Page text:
Philosophy Series: Practising Gratitude

Philosophy Series: Practising Gratitude

Gratitude is a continuous theme in my house. I have three boys who often take for granted the various activities and treats they enjoy. The statement, from my five year old last week, when presented with chicken risotto said it all; ‘This is not what I ordered!’ After turning away to hide my disbelief and laughter, I explained he didn’t live in a restaurant and should be grateful for what he had. ‘Well, it’s still not what I ordered…’ he replied.. <sigh>

We are forever prompting our children to say thank you and teaching children gratitude is a natural progression. If you have ever been to a yoga class, you may have heard the teacher say ‘Thank yourself for taking the time to practice today.’ That simple thought and thanks is gratitude. As a yoga teacher I try to bring gratitude into each of my yoga classes. Often through connecting activities but sometimes with the help of a story book.

Research shows that cultivating gratitude increases happiness. By practicing gratitude, you can influence your mood and in turn how you face the day. You are simply acknowledging the things you do have rather than the things you don’t. It is a positive approach to life which will have an affect on your reality.

With Thanksgiving coming up this is the perfect time of year to introduce the concept to children. Just by discussing with your children what you are grateful for each day, it will encourage them to be thankful. We often forget the most obvious things, like food and shelter, clean air, friends and family. Kids learn from the behavior they see. Try thanking them for things they maybe help you do around the house. For example when you have asked them to tidy up and they finish just saying something like ‘Thank you for tidying, that’s really helped me.’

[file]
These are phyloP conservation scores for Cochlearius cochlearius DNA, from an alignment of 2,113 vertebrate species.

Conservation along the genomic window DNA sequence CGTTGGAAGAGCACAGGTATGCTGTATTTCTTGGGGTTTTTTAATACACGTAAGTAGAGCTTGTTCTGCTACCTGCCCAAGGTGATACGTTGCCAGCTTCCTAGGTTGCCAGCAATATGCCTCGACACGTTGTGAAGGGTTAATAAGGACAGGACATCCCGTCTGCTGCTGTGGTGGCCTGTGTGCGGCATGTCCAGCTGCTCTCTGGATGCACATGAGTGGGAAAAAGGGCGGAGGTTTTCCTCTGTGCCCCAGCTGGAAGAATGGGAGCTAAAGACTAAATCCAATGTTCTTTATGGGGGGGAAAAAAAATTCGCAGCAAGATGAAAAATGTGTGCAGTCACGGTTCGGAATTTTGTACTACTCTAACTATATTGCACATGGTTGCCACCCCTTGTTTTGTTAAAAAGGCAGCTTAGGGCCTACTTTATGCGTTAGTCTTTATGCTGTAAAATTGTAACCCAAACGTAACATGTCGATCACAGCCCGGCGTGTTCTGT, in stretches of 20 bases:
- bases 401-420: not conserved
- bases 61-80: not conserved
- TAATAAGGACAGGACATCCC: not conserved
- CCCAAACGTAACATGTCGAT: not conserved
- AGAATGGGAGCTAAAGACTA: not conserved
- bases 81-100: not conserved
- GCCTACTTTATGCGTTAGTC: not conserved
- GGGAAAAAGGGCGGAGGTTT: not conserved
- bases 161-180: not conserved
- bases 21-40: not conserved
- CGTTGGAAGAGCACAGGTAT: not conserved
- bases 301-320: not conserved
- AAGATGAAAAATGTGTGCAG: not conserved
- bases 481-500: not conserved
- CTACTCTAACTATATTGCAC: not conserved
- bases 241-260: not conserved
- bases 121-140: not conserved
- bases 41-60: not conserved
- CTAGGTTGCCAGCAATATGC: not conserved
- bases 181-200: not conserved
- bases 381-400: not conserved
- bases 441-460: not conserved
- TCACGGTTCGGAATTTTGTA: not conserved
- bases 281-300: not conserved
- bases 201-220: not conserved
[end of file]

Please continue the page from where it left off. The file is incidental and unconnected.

Clarifying your gratitude and how life is for you on any given day is a perfect illustration for kids. For example, it might be as simple as being grateful for getting to meet a friend for coffee or maybe having the time to sit and read a book with your child. Acknowledging it out loud will register with them.

Gratitude also reduces feelings of envy and materialism, feelings which are difficult to counteract in the modern world we live in. Try making a list with your children when they have had a bad day, an argument with a sibling or are just simply tired. Some quiet time going through their day and making a list of everything they are thankful for can turn things around. You can start with saying how much you appreciate the present moment and spending this time with them. Just being grateful that you can sit down together and make that list.

Sometimes actions do speak louder than words. And suggesting your children give a few of their toys to charity shop can make them think about what they have and what others don’t. For children, birthdays and Christmas are great time to show gratitude by writing thank you notes to all those who have given them gifts. When they are really little, it can just be a drawing that you can photocopy and send. As they get older like my oldest son who will be nine in December, you can encourage them to write a thoughtful personal note to all their friends and family who give them a present.

By doing all of these things you’re training your mind and your child’s mind to see the positives in reality. It doesn’t mean bad or disheartening things aren’t going to happen, however it does mean you and they will be able to handle it better. Gratitude has been proven to enhance empathy, improve self-esteem and mental health, reduce aggression and grateful people are more likely to sleep better and develop more friendships. So, when your kids complain, go for the attitude of gratitude; or as I like to say in our house, tackle ‘bratitude with gratitude.’

Here are some book suggestions that can help children thing about being thankful and in turn grateful:

Did I Ever Tell You How Lucky You Are? by Dr. Seuss is a lovely book to illustrate that we are lucky to be who we are, and very fortunate to have all that we have. 

Oliver Jeffers books have become my favourites to read at bedtime. The Way Back Home is a wonderful story of adverstity, friendship and thoughtfulness.

A Friend for Little Bear by Harry Horse gently looks at the value of friendship over material items through a little bear that lives on a desert island.

Follow:
Share:

Leave a Reply